Since we’re in the beginning stages of a project right now, everything is working out of HEAD in the CVS tree. It’s in maintenance modes when you really need to worry about a lot of tagging and branching and whatnot. So, I’ve been finding that it’s easiest to just use the command-line CVS client. Also, I’ve been up in Sunnyvale, working long hours on my laptop in a hotel room. VPN is a lot of things, but it ain’t quick, so my NFS mount has been pretty much worthless most of the time.

So, I wrote a few bash shortcuts so that I can quickly copy *just* my changed files over to my FreeBSD box.

This one copies all the changed files (according to CVS) in the current folder over to the corresponding folder on my FreeBSD box. Replace “DevBox2″ with your local sandbox, and the tillnearly…/isaacs/dev/ with the corresponding servername and folder on the server. It won’t copy conflicts.

copychanges () {
  if [ "$target" == "$target0" ]; then
    echo “not in code folder!”
  echo “copying changes in $target to${target}/”
  for i in `cvs update -dP | egrep “^[ABD-Z] “`; do
    if [ -f "$i" ]; then
      # get the path from here to there..
      pathToFile=`dirname $i`
      scp $i${target}/$pathToFile/

Forgetting to put in the dirname call almost led to me crashing my box by building up a 3,857,666,294 byte apache error log. *^_^*

This one is for clearing conflicts. Set up edit to be an alias for your favorite text editor. (Old-schoolers can put alias edit=`which vi` in their profiles. Mine is alias edit="open -a 'TextMate' ".) It walks through each conflict.

clearconflicts () {
  for i in `cvs update -dP | egrep "^C "`; do
    if [ -f "$i" ]; then
      echo -n “$i - what to do? (C)lean copy, (E)dit, (S)kip (skip) ”
      read -n 1 action
      if [ "$action" == "C" ] || [ "$action" == "c" ]; then
        cvs update -C $i
      elif [ "$action" == "E" ] || [ "$action" == "e" ]; then
      edit=”$edit $i”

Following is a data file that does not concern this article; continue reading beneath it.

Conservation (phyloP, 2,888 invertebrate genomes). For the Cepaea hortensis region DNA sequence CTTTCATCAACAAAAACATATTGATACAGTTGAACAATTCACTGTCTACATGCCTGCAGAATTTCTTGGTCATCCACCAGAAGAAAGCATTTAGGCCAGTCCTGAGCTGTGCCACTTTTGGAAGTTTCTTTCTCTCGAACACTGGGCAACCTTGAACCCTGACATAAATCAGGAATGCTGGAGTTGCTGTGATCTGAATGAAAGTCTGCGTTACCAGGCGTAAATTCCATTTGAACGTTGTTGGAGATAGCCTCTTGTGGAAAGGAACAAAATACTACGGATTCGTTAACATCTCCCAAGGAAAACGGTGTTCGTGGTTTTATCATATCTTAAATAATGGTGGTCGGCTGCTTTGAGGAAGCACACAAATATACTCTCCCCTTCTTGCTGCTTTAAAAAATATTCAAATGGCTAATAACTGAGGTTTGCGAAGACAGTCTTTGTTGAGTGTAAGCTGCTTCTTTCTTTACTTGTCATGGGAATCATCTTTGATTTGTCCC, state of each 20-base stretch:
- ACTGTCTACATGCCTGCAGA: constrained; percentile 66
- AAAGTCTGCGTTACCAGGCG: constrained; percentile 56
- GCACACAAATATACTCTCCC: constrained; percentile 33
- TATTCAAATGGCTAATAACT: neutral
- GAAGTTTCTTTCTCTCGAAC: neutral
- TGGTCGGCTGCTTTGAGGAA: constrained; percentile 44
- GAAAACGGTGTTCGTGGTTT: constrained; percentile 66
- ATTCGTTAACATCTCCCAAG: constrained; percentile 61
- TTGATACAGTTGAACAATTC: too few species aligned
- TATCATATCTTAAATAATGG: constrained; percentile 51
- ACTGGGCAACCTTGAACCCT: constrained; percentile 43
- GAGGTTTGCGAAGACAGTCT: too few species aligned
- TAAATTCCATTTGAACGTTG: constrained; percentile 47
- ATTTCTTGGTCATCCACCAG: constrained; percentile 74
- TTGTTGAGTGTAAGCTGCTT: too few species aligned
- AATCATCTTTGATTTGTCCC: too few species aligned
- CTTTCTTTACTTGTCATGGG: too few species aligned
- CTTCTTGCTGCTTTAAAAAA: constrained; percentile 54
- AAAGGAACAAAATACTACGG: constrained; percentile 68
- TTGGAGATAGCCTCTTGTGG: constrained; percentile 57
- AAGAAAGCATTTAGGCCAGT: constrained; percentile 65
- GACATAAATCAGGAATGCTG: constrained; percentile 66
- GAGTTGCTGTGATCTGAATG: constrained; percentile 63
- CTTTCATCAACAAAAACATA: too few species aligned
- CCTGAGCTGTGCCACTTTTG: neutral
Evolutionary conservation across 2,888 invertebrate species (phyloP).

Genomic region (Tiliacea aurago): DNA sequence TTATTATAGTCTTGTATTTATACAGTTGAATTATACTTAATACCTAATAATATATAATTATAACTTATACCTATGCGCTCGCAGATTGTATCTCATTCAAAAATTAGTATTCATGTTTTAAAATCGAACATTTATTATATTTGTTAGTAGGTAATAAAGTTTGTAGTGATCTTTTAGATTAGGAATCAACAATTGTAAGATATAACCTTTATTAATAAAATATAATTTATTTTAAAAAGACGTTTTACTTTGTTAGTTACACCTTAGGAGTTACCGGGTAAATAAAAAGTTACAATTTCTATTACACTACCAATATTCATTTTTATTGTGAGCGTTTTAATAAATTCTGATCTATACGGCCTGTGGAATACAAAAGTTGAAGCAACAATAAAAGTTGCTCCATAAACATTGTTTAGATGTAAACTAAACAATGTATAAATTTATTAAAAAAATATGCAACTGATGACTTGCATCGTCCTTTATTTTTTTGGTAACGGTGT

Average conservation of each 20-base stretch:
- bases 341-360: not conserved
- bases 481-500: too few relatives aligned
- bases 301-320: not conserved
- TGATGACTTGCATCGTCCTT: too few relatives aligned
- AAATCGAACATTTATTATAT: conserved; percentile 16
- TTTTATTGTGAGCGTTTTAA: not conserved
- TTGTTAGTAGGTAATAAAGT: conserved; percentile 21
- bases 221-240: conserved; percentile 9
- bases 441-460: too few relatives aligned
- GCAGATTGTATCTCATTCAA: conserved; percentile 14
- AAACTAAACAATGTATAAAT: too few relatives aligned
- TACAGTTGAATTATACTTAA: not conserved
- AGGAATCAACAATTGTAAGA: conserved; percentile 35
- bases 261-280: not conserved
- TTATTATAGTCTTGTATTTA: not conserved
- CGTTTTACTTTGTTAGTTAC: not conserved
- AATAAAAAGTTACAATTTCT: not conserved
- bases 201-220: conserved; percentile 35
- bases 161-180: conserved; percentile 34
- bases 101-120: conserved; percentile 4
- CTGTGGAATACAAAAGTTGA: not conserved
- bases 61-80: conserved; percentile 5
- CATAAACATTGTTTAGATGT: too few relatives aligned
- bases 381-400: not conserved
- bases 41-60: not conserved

for i in “$edit”; do
    if [ -f "$i" ]; then
      edit $i

Last but not least, a one-liner that just shows you the files that matter, and skips all the ? files that I seem to accumulate in my CVS sandboxes. (”ug” stands for “update and grep”. Is it really any more poorly named than ls or chmod?)

alias ug='cvs update -dP | egrep "^[^\?]“‘

Isaac <![CDATA[New Resume]]> 2007-04-30T21:31:42Z 2007-04-30T21:25:05Z So, I’m still happy with my current employer, but since I was out of commission for a week on percoset from the surgery, I decided to wile away the hours building a snazzy new resume with a style switcher and a few funky themes. (Of course the info is all updated, too.)

Lemme know what you think! Terminal is my favorite :)

Isaac <![CDATA[If you’re reading this, then I’m…]]> 2007-04-23T19:00:28Z 2007-04-23T19:00:20Z …having my face cut open.

Hopefully, I’m not feeling a thing, and won’t come out of my drug-induced stupor for the next few days.

I’ll see if I can get a copy of the panorex and post it here. It’s wild to see your face from the inside.

Isaac <![CDATA[It Wasn’t as Easy as We Made It Look]]> 2007-04-22T20:20:18Z 2007-04-22T20:20:18Z I read this line once on a post-mortem review of a project that was handled by a very small team and accomplished big results.

It wasn’t as easy as we made it look.

It’s very important to make it look easy. It’s a morale booster for yourself and your teammates and dependents when you can say, “Piece of cake!” with a bit of swagger and a cocky smile. It’s just as important to communicate up the ladder that things are not always as easy as they seem.

Management likes to get the most out of workers that they can. That’s their job, and if they didn’t do it, then you’d never be your best. Thank them for pushing you. But, just the same, along with the swagger, make sure they know that the brilliant work you did was not as easy as you made it look; that it took a few late nights and stressful deadline-looming crunches.

Isaac <![CDATA[Fix for Vi’s broken arrow key support in iTerm]]> 2007-04-17T18:45:36Z 2007-04-17T18:45:36Z So, I got turned on to iTerm, a prettier and more user-friendly alternative to Apple’s native

However, for some reason, I got the following error message whenever I tried to use arrow keys in Vi:

Usage: [[

The problem is that Vi is faithfully responding to the TERM variable that iTerm is sending. (I’m not sure why and PuTTY don’t suffer from this issue, but c’est la vie.) So, you should keep the terminal setting in iTerm to xterm-color, since this is great for most things, but then add this setting to your .exrc file to tame Vi:

set term=linux

Not sure why this fixes it, but it does. set term=cons25 was another fix that I found, but it seems to break if you have line numbers turned on, because all tab characters are turned into backticks (`).